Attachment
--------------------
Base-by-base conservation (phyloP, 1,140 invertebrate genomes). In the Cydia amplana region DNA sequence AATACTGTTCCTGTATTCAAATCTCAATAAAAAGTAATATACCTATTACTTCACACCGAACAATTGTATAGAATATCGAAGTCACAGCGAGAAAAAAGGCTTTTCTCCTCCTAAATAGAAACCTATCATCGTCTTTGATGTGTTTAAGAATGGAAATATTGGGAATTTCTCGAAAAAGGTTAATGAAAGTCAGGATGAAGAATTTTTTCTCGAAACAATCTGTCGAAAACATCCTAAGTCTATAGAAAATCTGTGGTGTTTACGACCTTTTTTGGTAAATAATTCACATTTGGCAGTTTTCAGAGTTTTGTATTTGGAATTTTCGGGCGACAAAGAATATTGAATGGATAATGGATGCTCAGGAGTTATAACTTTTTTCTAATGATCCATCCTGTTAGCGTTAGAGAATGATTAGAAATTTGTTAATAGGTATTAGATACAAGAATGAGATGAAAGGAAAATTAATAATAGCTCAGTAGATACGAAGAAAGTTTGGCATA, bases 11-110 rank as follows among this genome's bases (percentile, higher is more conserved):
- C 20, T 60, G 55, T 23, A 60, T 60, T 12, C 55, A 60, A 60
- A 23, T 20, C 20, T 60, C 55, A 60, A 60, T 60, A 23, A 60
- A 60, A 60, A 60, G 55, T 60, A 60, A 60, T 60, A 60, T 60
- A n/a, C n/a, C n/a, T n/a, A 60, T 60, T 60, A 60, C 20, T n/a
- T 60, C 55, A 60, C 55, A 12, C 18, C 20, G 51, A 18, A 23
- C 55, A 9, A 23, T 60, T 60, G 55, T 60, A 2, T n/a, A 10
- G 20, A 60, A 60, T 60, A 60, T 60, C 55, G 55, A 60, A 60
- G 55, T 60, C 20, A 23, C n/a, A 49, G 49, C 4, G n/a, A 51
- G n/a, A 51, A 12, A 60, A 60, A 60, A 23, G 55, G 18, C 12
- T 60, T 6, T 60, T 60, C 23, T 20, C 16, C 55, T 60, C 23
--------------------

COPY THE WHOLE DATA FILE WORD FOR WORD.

Base-by-base conservation (phyloP, 1,140 invertebrate genomes). In the Cydia amplana region DNA sequence AATACTGTTCCTGTATTCAAATCTCAATAAAAAGTAATATACCTATTACTTCACACCGAACAATTGTATAGAATATCGAAGTCACAGCGAGAAAAAAGGCTTTTCTCCTCCTAAATAGAAACCTATCATCGTCTTTGATGTGTTTAAGAATGGAAATATTGGGAATTTCTCGAAAAAGGTTAATGAAAGTCAGGATGAAGAATTTTTTCTCGAAACAATCTGTCGAAAACATCCTAAGTCTATAGAAAATCTGTGGTGTTTACGACCTTTTTTGGTAAATAATTCACATTTGGCAGTTTTCAGAGTTTTGTATTTGGAATTTTCGGGCGACAAAGAATATTGAATGGATAATGGATGCTCAGGAGTTATAACTTTTTTCTAATGATCCATCCTGTTAGCGTTAGAGAATGATTAGAAATTTGTTAATAGGTATTAGATACAAGAATGAGATGAAAGGAAAATTAATAATAGCTCAGTAGATACGAAGAAAGTTTGGCATA, bases 11-110 rank as follows among this genome's bases (percentile, higher is more conserved):
- C 20, T 60, G 55, T 23, A 60, T 60, T 12, C 55, A 60, A 60
- A 23, T 20, C 20, T 60, C 55, A 60, A 60, T 60, A 23, A 60
- A 60, A 60, A 60, G 55, T 60, A 60, A 60, T 60, A 60, T 60
- A n/a, C n/a, C n/a, T n/a, A 60, T 60, T 60, A 60, C 20, T n/a
- T 60, C 55, A 60, C 55, A 12, C 18, C 20, G 51, A 18, A 23
- C 55, A 9, A 23, T 60, T 60, G 55, T 60, A 2, T n/a, A 10
- G 20, A 60, A 60, T 60, A 60, T 60, C 55, G 55, A 60, A 60
- G 55, T 60, C 20, A 23, C n/a, A 49, G 49, C 4, G n/a, A 51
- G n/a, A 51, A 12, A 60, A 60, A 60, A 23, G 55, G 18, C 12
- T 60, T 6, T 60, T 60, C 23, T 20, C 16, C 55, T 60, C 23